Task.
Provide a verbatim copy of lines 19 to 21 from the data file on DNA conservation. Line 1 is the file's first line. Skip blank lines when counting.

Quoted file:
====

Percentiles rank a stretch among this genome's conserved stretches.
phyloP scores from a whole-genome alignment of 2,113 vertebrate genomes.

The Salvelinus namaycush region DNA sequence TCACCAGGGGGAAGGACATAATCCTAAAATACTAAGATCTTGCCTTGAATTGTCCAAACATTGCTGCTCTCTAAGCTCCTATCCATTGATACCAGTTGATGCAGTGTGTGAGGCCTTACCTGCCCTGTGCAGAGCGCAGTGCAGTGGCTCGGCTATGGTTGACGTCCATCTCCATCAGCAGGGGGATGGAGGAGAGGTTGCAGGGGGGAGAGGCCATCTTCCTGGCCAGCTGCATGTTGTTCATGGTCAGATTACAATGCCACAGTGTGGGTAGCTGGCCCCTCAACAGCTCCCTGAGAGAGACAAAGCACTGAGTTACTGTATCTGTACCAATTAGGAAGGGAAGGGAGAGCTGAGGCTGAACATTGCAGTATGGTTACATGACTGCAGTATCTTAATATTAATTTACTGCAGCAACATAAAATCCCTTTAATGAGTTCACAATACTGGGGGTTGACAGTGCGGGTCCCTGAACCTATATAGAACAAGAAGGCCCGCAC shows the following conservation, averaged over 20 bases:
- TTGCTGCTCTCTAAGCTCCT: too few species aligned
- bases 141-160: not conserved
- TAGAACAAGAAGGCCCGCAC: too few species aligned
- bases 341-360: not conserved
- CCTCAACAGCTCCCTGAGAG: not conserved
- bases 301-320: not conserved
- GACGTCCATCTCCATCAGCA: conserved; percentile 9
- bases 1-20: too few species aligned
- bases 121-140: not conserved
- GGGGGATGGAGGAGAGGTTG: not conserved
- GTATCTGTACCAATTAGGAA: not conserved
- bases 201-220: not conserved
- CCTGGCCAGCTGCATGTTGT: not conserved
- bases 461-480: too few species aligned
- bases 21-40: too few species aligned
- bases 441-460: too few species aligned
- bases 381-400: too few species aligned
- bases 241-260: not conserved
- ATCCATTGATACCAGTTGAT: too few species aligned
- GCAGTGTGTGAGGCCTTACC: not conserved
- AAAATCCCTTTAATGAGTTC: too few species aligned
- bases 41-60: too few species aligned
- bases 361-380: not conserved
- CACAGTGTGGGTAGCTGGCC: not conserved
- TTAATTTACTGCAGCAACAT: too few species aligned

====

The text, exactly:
- bases 441-460: too few species aligned
- bases 381-400: too few species aligned
- bases 241-260: not conserved